Reading Nicholson Baker’s long piece in the August 3rd New Yorker while on the beach last week, got me thinking about the role of Amazon in the future of print book publishing. Mr. Baker, a novelist, is coming to terms with his new Kindle – its benefits and as well as its drawbacks. While I don’t get a few of his observations (especially his preference to read on the much smaller and much harder-on-the-eyes LCD screen of the iPhone), one comment made about the Kindle struck me as particularly eye opening. Continue reading “Quo Vadis, Amazon?”
A stir was created recently when Sourcebooks announced the delay of the ebook version of a brand new title for fear of cannibalizing print sales. CEO Dominique Raccah said, “Hardcover books have an audience, and we shouldn’t cannibalize it,” adding, “It doesn’t make sense for a new book to be valued at $9.99.” Continue reading “Demand Pricing for Ebooks”
Generation On-Demand is the second of a 3-part series. The first installment, Disruption, explored my personal content consumption over the years and ended with the observation that everything that I used to enjoy had now seen a dramatic reduction in consumption. I ended the piece with the question “So if I am not purchasing as many new books and I don’t buy as much new music and I don’t really watch TV and I only watch movies when I want to in my own home, what the hell am I doing with all the time I must have on my hands?” I will now try to answer that question.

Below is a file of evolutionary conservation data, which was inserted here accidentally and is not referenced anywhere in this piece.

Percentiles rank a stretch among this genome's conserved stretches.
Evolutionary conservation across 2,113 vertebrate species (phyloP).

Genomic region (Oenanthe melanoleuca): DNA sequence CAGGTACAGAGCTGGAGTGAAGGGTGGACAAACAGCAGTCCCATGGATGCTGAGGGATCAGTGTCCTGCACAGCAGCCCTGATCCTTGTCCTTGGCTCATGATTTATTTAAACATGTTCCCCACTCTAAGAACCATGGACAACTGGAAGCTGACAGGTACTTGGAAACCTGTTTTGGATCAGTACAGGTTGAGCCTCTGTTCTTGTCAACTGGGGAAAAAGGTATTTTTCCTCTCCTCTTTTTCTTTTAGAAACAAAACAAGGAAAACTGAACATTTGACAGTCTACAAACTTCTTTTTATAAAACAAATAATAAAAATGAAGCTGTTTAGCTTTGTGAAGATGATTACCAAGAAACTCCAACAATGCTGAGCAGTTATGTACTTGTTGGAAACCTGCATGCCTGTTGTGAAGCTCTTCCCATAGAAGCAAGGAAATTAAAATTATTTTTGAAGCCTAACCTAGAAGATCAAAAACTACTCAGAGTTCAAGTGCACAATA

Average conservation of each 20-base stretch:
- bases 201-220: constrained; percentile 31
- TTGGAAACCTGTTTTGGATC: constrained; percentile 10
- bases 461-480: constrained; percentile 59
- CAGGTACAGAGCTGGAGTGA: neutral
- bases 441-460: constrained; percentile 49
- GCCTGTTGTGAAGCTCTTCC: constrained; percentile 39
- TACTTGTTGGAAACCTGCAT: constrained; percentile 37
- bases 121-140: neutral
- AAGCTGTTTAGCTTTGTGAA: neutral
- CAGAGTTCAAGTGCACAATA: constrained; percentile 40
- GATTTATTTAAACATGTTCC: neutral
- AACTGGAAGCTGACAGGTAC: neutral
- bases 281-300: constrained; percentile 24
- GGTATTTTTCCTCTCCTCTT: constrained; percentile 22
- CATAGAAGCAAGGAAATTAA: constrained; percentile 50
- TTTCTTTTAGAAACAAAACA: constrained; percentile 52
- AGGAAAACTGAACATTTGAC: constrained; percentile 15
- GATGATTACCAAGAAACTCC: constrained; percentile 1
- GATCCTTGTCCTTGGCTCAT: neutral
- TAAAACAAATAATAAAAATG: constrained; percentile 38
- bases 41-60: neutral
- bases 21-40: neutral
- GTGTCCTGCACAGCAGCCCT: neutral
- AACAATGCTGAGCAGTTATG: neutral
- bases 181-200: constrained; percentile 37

Continue reading “Generation On-Demand”
Two weeks ago on NPR’s All Things Considered I had a brief sound bite about DRM (Digital Rights Management) and the music industry. What you didn’t get to hear was the larger point I was trying to pull together – which is that DRM is not bad, nor is it good. It is like any tool, only as good (or bad) as it is implemented.
Continue reading “Bang the DRM Slowly…”